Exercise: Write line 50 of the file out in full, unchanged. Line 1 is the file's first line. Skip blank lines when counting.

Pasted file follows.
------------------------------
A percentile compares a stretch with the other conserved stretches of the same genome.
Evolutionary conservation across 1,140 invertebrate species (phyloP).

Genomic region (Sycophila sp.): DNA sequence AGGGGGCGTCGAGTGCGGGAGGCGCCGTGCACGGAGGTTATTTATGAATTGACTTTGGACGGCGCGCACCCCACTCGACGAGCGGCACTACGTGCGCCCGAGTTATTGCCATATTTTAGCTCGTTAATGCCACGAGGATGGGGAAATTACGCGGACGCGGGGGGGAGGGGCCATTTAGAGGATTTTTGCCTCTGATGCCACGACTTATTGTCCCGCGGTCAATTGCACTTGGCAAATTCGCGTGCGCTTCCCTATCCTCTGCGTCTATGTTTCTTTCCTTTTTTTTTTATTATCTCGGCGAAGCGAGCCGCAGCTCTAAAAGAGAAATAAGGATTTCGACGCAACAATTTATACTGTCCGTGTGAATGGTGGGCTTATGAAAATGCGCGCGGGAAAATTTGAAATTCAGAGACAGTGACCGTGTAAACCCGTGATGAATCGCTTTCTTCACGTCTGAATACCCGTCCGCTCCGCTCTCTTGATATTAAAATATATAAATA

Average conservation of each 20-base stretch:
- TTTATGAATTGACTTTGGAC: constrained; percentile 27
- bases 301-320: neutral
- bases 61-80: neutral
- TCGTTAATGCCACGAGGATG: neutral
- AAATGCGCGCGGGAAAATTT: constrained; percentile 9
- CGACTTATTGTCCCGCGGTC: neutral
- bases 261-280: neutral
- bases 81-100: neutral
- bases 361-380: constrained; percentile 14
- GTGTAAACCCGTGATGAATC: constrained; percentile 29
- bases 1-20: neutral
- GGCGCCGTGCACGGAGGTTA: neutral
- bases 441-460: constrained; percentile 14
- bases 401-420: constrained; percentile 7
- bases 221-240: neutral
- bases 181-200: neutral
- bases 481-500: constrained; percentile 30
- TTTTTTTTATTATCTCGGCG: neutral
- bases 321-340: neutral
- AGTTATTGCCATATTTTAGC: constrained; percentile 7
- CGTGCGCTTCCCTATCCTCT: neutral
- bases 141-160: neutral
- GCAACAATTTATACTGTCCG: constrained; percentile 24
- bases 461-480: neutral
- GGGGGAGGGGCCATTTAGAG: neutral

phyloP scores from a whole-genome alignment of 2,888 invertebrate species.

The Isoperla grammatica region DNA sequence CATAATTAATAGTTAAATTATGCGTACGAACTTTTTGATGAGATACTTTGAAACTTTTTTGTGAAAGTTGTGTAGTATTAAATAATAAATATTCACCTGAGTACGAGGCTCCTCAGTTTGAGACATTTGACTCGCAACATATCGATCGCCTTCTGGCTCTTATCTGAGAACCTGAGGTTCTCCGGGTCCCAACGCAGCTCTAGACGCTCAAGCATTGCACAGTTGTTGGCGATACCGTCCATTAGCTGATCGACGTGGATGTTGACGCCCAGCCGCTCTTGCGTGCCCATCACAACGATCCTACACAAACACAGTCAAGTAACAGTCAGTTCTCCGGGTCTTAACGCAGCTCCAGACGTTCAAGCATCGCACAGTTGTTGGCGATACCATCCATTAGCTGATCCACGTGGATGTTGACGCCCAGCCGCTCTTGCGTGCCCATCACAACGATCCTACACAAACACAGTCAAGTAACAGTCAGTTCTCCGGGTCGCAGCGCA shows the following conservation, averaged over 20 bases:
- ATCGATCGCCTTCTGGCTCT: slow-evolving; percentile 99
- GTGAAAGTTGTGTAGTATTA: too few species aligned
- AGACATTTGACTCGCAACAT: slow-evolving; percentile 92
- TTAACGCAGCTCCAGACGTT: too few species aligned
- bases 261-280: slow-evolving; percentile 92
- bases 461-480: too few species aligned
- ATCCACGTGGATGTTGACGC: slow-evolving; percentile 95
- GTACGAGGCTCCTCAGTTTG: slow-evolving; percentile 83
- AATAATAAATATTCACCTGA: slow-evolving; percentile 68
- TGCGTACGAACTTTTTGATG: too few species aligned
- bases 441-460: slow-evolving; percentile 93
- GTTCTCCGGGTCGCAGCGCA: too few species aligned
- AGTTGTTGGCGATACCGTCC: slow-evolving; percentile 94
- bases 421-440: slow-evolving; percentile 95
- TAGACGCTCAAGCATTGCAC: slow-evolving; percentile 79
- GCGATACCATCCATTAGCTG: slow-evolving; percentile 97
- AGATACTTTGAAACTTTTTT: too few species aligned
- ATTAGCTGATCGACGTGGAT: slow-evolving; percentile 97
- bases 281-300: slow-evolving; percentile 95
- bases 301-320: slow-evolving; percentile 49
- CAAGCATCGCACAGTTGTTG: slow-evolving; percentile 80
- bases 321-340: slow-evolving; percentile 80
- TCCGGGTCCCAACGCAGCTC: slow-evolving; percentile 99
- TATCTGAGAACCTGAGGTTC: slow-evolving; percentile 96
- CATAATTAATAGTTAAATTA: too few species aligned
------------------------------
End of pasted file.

- bases 281-300: slow-evolving; percentile 95